With every manner of food, souvenir (embroidered table cloths, hand painted porcelain, hand-blown glass) and some of the best Hungarian “fast food” options in the city, one visit to this amazing place just wasn’t enough. After fighting the temptation to eat everything in sight (and buying every tablecloth (which I NEVER use at home)), I wandered the many spice purveyors looking for some local paprika.
While I am not sure just how “local” my paprika treasure was, I left happy to have plenty for me (and a couple of foodie friends). Once I arrived home, I had a moment of debate with myself about whether to stick with my paprika chicken idea for this post or if I should take on creating a recipe for a lighter version of the most amazing ginger pear creme brulee. Seriously, it was the best one I’ve ever had…which is why I decided against tackling such a perfect dessert. Better that it remain a fond memory. Besides, I felt pretty confident I could do a killer (lighter) version of this beloved Hungarian dish.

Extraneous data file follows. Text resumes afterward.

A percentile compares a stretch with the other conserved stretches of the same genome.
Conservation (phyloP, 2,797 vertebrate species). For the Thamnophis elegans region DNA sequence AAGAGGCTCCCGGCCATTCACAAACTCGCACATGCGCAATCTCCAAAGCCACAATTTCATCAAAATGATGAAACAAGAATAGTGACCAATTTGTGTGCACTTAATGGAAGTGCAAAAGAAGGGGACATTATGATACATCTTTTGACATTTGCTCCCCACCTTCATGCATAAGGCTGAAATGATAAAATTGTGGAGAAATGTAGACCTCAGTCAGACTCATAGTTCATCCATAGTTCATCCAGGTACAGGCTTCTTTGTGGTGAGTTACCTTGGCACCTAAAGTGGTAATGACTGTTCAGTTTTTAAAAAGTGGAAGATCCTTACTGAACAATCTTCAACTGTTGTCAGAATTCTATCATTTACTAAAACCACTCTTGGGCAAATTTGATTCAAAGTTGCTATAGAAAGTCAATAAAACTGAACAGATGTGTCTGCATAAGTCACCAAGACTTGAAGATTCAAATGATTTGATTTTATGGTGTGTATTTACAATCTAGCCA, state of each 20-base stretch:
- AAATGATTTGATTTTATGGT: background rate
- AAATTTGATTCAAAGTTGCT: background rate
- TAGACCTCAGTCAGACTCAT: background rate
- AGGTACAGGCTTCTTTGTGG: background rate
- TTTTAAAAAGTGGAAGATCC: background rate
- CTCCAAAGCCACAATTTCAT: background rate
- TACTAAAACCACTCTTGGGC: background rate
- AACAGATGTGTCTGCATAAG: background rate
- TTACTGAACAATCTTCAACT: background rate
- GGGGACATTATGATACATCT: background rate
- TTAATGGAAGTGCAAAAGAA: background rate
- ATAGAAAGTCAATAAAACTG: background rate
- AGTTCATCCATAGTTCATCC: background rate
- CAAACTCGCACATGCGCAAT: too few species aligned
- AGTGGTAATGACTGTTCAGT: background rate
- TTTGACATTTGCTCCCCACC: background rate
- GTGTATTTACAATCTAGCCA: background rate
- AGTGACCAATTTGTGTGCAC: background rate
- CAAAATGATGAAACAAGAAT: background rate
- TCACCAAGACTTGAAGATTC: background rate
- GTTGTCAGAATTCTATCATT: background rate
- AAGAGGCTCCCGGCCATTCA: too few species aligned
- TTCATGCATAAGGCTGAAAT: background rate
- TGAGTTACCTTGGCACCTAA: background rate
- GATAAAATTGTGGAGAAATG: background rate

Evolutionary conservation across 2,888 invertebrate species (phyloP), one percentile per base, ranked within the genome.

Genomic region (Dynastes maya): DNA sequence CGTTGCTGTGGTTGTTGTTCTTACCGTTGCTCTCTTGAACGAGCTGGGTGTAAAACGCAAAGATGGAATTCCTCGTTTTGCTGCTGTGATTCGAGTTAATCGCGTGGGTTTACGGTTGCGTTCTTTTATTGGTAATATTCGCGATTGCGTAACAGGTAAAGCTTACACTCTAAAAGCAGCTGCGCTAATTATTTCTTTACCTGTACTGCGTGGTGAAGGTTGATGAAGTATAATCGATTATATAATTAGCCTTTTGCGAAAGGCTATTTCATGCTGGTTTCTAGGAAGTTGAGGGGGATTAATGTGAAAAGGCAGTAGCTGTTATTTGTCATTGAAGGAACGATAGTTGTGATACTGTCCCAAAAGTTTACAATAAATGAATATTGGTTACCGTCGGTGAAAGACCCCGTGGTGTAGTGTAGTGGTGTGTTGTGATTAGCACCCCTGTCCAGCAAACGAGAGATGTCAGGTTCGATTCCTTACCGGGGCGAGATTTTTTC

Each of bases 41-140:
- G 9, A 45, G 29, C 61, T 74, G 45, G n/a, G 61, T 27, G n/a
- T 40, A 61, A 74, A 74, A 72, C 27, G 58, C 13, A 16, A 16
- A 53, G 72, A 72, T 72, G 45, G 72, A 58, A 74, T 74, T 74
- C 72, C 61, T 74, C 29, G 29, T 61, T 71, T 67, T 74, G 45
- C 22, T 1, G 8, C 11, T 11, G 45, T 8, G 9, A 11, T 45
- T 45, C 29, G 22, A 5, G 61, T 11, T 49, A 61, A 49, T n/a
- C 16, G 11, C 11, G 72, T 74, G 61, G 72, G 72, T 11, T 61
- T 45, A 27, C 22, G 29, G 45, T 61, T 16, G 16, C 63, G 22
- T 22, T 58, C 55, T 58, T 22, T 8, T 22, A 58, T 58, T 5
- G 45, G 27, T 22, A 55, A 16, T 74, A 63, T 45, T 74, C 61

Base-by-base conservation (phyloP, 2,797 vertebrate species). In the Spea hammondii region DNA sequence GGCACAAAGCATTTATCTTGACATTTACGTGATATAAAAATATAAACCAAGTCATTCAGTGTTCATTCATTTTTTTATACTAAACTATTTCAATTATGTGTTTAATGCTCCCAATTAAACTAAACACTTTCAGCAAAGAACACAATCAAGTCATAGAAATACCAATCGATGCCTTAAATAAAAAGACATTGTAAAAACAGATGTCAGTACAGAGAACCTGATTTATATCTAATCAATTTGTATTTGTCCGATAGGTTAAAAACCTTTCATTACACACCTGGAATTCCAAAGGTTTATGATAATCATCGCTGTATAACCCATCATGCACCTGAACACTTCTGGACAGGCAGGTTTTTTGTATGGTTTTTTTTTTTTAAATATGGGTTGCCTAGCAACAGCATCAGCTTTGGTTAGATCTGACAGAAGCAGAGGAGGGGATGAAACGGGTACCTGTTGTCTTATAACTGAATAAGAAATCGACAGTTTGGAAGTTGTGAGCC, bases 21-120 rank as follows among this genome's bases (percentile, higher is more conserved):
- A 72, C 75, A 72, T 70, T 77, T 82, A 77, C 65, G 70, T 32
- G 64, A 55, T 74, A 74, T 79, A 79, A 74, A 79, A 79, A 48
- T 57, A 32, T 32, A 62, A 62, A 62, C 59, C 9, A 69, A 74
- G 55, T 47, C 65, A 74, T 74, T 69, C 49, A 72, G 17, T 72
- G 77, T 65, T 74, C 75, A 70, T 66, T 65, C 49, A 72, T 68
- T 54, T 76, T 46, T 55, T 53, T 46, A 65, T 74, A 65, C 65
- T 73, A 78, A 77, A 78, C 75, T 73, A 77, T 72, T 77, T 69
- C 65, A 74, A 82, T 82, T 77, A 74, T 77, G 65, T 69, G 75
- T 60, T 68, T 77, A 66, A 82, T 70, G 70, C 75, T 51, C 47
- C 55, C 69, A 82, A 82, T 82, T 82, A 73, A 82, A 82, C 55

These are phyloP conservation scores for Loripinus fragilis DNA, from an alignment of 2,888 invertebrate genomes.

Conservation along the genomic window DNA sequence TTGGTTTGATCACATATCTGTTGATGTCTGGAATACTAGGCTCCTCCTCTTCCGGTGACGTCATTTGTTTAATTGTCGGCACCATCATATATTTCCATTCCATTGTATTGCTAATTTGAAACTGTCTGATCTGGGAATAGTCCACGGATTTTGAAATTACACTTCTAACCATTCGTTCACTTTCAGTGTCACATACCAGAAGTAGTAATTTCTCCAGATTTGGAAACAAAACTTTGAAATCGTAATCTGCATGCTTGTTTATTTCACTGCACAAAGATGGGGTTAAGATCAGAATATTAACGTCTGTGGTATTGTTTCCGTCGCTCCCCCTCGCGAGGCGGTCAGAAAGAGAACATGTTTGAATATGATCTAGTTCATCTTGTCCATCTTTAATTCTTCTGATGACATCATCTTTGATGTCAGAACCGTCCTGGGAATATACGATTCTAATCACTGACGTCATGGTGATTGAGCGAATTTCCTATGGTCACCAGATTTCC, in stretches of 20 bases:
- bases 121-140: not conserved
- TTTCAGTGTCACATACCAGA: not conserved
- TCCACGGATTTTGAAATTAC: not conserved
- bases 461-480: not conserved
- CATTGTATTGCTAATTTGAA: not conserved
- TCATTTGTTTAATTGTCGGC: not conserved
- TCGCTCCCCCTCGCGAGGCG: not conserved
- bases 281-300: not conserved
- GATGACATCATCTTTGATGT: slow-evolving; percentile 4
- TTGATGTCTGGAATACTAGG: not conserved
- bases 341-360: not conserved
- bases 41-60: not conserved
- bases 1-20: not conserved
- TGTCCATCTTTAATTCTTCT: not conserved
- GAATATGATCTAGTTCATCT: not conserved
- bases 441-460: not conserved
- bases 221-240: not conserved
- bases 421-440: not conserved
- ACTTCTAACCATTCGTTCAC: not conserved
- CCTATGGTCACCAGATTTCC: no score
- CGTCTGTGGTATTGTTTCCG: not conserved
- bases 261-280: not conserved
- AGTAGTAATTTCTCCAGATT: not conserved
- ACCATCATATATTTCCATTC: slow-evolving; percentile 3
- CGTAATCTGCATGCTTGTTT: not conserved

Truthfully, this is one of those dishes that lends itself well to a few healthy tweaks. I simply substituted low-fat sour cream for the full-fat (I haven’t tested the recipe with Greek yogurt, but given that I’ve made this substitute about 1,000 times in my years of healthy cooking, I feel confident it would work just fine). I replaced the recommended flour with white rice flour and corn starch (making the recipe gluten free), and used chicken breast instead of thigh. And, because I am a huge fan of the bowl meal trend, I created my version of a paprika chicken bowl by substituting the noodles with roasted red potatoes and incorporating a good helping of sauteed greens. Clever, right?